ePortfolios – Reflection Process
Agreeing that there are “two camps” when discussing the purpose of E-Portfolios, Process and Product, I decided to investigate the numerous sites dedicated to the process. More precisely, if reflection is the “heart and soul” of a portfolio, then a closer examination of how portfolios are used as a reflection for learning is required.
John Zubizaretta (2004, 2009), in his insightful books on Learning Portfolios in higher education, describes the primary motive of a learning portfolio: “to improve student learning by providing a structure for students to reflect systematically over time on the learning process and to develop the aptitudes, skills and habits that come from critical reflection.” (2004, p.15)
One blog which outlines both process and product is “Stable Transitions” – more specifically the post “41 Benefits of an ePortfolio”. The author of this blog does a terrific job of highlighting the benefits of using ePortfolios for reflection. Moreover, this blog covers a nice range from benefits relating to student, teachers and employers.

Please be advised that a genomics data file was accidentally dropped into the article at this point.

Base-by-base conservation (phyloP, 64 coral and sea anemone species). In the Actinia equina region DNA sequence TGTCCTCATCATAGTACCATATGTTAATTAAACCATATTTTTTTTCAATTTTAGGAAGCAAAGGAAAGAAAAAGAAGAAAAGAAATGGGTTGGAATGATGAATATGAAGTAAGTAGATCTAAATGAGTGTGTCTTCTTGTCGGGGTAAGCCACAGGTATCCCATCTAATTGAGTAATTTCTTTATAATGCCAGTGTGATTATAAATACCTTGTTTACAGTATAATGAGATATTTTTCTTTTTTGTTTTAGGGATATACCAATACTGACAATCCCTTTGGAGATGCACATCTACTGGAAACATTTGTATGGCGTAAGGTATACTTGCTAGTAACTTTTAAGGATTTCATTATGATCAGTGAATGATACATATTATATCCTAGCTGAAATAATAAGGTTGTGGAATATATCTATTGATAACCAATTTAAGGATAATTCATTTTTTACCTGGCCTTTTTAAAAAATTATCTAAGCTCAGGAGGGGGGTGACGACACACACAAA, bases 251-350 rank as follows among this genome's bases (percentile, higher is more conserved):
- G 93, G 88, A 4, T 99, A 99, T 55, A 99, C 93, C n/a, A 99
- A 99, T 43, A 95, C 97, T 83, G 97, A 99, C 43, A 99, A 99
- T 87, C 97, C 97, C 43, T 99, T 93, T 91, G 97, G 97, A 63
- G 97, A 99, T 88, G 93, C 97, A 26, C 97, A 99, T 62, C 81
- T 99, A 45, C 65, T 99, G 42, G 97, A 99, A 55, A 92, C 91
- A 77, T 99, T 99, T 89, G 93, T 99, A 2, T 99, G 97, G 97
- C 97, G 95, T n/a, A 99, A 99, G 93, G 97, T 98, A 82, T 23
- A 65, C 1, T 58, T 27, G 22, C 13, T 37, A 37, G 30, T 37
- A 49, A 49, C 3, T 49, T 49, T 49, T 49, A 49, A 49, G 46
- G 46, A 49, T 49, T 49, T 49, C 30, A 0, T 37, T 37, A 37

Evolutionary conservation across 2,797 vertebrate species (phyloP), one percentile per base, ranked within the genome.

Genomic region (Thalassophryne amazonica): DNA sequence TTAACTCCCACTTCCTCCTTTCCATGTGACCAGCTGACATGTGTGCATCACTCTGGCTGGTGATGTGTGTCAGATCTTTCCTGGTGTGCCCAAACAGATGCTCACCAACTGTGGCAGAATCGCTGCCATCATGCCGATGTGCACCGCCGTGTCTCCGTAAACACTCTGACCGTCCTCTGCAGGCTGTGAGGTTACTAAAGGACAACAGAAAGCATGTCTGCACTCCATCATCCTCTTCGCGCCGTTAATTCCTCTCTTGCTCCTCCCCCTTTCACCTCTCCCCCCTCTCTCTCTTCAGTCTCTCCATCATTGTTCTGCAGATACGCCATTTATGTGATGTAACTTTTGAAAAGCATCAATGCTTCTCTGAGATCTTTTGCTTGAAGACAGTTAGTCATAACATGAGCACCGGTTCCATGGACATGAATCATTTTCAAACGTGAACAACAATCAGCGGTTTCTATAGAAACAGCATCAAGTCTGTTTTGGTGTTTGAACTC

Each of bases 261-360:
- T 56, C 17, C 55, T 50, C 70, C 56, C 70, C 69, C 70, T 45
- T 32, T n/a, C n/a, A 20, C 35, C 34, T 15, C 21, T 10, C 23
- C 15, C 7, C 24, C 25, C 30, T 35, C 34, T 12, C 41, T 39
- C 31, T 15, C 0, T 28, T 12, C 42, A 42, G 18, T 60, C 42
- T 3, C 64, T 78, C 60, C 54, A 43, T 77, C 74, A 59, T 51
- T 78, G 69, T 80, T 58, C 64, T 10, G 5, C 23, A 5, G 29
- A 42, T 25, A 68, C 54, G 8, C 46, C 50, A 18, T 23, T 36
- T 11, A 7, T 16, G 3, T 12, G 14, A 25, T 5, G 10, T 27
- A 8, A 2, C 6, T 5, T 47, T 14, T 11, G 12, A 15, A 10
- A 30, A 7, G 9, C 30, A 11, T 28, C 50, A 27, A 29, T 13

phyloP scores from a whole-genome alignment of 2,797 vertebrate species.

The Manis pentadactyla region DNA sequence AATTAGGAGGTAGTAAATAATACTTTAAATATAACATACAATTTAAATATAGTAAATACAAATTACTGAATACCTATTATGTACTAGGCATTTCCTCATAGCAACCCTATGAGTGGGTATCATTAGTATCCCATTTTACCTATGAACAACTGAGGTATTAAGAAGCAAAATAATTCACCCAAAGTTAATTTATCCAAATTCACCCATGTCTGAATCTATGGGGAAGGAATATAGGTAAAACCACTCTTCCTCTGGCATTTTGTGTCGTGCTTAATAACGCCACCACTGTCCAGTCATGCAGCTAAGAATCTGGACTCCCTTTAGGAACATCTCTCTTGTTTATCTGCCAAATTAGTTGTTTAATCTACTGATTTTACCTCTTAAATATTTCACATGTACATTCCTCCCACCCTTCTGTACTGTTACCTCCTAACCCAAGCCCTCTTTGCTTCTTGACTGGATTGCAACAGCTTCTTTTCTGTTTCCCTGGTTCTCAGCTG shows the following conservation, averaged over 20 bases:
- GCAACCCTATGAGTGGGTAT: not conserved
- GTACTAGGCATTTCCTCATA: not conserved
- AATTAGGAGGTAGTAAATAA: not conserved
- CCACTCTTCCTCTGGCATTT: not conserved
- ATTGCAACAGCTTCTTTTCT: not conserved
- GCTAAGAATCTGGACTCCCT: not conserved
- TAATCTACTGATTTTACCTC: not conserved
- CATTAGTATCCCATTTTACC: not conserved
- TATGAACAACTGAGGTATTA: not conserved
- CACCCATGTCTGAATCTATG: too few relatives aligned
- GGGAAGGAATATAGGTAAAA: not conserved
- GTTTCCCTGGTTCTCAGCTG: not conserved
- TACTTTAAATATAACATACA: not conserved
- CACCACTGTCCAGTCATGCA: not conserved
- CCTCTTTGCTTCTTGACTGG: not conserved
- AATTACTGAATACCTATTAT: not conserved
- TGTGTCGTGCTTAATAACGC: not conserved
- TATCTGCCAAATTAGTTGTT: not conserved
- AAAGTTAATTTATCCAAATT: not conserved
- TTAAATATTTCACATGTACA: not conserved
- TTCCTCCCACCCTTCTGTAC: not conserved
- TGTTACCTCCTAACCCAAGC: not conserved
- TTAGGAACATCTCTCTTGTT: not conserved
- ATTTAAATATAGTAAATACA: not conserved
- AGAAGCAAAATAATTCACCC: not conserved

Another informative source of information is Helen C. Barrett’s “Balancing the Two Faces of E-Portfolios“. This article clearly articulates the various stages of use for e-Portfolios. More specifically, Barrett looks at three specific levels:
Level 1: Portfolio as Storage/Collection – weekly collection of artifacts; focus on digital conversion.
Level 2: Portfolio as Workspace/Process – regular collection of artifacts; focus on the process and documentation of learning
Level 3: Portfolio as Showcase/Product – each semester/end of year; focus on product and documentation of achievement
The enduring understanding of this article is that reflection is the key to electronic portfolios, not technology:
Finally, another informative source (of many) and an interesting read is Peter Pappas blog, Copy and Paste. What stood out for me here is the “Taxonomy of Reflection” presented by Mr. Pappas. Using Bloom’s Taxonomy (revised) as the impetus, Pappas presents the reader an informative four part model of reflection. This “taxonomy” addesses the need for relfection as an institution, administrator, teacher and student.
It clearly does not require students to have a computer to reflect on their learning experiences, but as more and more schools move towards web based portfolios, it’s vital that a clear plan and map be created to help guide the process. The sites and documents referenced above are a nice place to begin when investigating the “why and how” of e-Portfolios.